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Cyber-Five Jumps 20.6%; Cyber Monday Up 16.7%

Cyber-Five Jumps 20.6%; Cyber Monday Up 16.7%

There was a flurry of negative stories that online sales momentum is falling after IBM Digital Analytics Benchmark reported Cyber Monday evening that sales only rose 8.5%, compared to 20% the prior year. But IBM, as a 9-to-5 corporation that dominates the sales processing technology for brick and mortar retailers, did not understand the high point of Cyber Monday online sales took place this year after 10 p.m. 

By midnight, Cyber Monday online sales were up +16.7%. During Cyber Five–Thanksgiving Thursday through Cyber Monday–online sales jumped +20.6%.

I reported for Breitbart California that Amazon.com was following a military model to conquer cyber-space this holiday shopping season. The firm is enhancing the productivity of the 80,000 temporary seasonal workers they hired this year by deploying 1,500 logistic robots built by Kiva Corporation, a company it bought in 2012.

Although Amazon’s capital spending surge has been controversial among investors because the expense is hammering earnings, it was my belief that Amazon was getting ahead of the traditional retailers’ new “Brick2Click” strategy of allowing customers’ online ordering and instant pick up at a brick and mortar location.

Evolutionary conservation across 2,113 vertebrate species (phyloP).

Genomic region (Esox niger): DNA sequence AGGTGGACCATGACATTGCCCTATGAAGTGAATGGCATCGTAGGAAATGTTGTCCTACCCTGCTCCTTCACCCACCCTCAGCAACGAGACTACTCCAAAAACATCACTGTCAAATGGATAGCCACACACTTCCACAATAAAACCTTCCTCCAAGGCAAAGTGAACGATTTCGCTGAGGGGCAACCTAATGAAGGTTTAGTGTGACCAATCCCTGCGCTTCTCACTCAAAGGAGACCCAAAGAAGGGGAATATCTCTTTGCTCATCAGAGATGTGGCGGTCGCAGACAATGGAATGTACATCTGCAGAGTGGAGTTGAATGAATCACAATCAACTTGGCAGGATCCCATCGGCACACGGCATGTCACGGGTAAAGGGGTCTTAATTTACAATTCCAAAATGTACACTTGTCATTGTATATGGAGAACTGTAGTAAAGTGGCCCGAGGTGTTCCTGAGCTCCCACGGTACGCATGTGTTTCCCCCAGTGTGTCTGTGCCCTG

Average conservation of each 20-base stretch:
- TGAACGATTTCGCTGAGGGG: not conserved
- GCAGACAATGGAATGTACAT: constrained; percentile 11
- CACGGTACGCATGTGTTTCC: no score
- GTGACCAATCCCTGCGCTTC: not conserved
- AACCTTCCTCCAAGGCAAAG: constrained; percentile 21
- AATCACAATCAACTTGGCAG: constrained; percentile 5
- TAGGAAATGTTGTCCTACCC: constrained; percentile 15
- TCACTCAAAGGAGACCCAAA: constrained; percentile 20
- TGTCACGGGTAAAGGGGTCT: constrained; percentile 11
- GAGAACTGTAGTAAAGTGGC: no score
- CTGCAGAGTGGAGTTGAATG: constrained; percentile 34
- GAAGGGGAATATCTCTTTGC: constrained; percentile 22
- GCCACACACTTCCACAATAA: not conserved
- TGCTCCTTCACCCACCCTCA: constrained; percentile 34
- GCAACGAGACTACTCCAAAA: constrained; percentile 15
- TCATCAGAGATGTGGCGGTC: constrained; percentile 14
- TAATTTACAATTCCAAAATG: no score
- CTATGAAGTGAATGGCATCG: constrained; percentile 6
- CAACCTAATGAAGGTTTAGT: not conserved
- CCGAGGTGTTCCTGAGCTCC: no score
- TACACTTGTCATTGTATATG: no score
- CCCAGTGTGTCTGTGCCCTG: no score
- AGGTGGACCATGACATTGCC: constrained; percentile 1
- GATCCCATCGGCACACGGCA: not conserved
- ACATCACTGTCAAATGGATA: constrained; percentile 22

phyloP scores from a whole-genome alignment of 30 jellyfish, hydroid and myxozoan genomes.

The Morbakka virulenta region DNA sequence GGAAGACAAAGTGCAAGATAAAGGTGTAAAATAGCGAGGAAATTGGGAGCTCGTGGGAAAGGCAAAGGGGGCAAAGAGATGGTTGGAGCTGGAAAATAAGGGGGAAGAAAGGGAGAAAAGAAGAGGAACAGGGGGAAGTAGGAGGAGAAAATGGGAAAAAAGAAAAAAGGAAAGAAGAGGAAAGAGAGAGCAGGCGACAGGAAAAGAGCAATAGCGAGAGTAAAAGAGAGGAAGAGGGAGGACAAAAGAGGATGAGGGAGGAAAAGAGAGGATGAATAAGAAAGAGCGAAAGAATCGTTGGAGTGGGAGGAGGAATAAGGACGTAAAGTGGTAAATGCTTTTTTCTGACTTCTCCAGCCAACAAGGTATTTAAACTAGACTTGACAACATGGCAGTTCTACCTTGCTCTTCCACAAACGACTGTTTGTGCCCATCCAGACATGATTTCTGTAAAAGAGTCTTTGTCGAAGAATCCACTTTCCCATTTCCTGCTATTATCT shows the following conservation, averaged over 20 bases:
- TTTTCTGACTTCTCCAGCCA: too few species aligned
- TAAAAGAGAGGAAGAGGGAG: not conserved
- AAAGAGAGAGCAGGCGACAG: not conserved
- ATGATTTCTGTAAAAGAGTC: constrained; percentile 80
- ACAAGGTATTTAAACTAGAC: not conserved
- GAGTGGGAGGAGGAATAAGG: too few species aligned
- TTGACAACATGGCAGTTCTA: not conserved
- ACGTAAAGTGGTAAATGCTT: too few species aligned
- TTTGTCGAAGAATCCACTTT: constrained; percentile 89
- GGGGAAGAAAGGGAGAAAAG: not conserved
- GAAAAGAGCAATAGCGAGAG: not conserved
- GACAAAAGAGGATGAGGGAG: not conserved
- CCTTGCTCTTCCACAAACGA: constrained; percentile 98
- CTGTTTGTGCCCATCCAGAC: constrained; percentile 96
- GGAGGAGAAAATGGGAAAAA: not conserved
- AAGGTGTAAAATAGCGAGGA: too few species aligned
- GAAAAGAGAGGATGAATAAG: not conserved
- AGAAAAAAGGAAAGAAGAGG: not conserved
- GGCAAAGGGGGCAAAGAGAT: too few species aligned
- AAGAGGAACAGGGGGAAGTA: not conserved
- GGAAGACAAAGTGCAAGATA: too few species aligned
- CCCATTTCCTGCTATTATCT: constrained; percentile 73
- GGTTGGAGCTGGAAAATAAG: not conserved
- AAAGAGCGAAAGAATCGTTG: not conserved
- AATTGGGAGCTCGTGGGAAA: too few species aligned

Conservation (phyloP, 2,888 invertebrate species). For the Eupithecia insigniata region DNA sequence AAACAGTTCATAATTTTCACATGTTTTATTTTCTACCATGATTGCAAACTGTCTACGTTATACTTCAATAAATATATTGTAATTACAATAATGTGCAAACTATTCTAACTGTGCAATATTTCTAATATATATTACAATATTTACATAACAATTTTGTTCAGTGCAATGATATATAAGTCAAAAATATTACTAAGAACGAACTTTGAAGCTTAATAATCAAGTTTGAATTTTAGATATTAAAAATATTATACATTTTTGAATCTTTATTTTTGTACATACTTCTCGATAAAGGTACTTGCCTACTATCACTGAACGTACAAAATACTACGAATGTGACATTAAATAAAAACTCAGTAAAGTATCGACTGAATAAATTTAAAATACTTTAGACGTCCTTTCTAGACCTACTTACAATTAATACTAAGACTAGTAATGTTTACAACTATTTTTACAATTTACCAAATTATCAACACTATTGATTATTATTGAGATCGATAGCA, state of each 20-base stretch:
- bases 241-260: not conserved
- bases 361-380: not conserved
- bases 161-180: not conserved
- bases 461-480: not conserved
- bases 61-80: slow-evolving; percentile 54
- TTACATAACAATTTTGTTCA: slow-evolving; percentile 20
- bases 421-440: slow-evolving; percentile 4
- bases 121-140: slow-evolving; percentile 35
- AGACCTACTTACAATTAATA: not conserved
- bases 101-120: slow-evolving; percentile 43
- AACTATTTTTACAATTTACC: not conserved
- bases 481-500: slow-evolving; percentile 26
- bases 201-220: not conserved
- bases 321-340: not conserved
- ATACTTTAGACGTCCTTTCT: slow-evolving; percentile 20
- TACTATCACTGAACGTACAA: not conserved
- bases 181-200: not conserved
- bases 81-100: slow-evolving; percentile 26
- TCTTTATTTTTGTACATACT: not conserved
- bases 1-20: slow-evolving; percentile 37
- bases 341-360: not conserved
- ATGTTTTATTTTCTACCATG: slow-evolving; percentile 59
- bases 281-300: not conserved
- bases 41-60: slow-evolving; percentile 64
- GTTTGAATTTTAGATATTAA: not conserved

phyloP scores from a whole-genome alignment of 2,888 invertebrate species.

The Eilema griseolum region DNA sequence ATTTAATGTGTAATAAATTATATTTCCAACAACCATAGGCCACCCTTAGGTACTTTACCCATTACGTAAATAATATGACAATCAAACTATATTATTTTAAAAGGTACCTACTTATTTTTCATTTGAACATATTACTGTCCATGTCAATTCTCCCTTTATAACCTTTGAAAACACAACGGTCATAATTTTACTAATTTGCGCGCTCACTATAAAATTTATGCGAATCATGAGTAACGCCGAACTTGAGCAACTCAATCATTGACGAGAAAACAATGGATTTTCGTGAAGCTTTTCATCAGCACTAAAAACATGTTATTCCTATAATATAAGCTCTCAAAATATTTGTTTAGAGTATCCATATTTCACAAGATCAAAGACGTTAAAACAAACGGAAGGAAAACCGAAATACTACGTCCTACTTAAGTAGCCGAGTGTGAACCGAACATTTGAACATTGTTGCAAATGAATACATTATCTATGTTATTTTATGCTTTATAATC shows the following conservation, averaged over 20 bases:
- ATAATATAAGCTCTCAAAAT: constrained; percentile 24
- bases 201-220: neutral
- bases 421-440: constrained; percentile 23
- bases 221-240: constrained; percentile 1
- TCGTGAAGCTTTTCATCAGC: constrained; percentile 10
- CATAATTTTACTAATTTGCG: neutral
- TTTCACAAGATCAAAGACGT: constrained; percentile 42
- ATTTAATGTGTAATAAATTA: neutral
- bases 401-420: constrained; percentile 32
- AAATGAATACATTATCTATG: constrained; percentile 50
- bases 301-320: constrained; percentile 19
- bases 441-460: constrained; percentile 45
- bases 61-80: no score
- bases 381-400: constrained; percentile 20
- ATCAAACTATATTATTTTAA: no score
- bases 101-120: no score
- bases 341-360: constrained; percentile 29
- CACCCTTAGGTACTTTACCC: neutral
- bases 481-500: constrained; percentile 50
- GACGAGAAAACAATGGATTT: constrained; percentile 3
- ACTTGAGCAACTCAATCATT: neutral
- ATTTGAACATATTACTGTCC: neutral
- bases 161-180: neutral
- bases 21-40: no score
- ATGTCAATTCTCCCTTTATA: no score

Generally working through “3PMs” (third party marketing firms), Brick2Click retailers saw a +60.3% year over year lift-off from online sales on Cyber Monday, and a +54.4% spurt for the Cyber Five, according to ChannelAdvisor. These are fantastic numbers for retailing as a mature industry, but performance came from a very low prior year base.

The Brick2Click retailers’ numbers could have been much higher, but there were an unusually high number of online “stock outs” as online sales beat their expectations. Hot toys with stock outs included Paw Patrol, Minecraft, and absolutely everything to do with Disney’s Frozen. Hot electronics with stock outs included Go Pro and iAnything.

Online sales volume on an hourly basis initially tracked traditional retailers on Cyber Monday. From a low of at about 4 a.m., sales rose steeply to a high plateau between 12 noon and 2 p.m., and then fell back through 5 p.m. But after 6 p.m., online sales sprinted to a new much higher level at 10 p.m. It seems that shoppers went to the mall in the daytime to “eye and try” merchandise. Then they went home and hit online sites hard.

Amazon Cyber Monday sales came in at the higher level of analysts at a gain of plus 13.7%. Google Adwords and Bing Search were both up about 13.9%. But given that Amazon had the scale of 30% of the entire online market before Thanksgiving. their Cyber Five day online sales increase came in at a stunning plus 23.8%!

Mobile traffic from smartphones and tablets got a lot of visibility for the Cyber Five day period by jumping from 30.1% last year of online traffic to 45% in 2014. But when it comes to actually spending money, 71% of individual online purchases were still transacted on computers.

Because Cyber Monday online sales were so back-end loaded, there is sure to have been at least a 2-3 hour continuation of heavy online shopping into Tuesday morning. By any measure, “Cyber Five” day online sales were a smashing success for Brick2Click and Amazon this year. Despite head-to-head competition, both prospered.  

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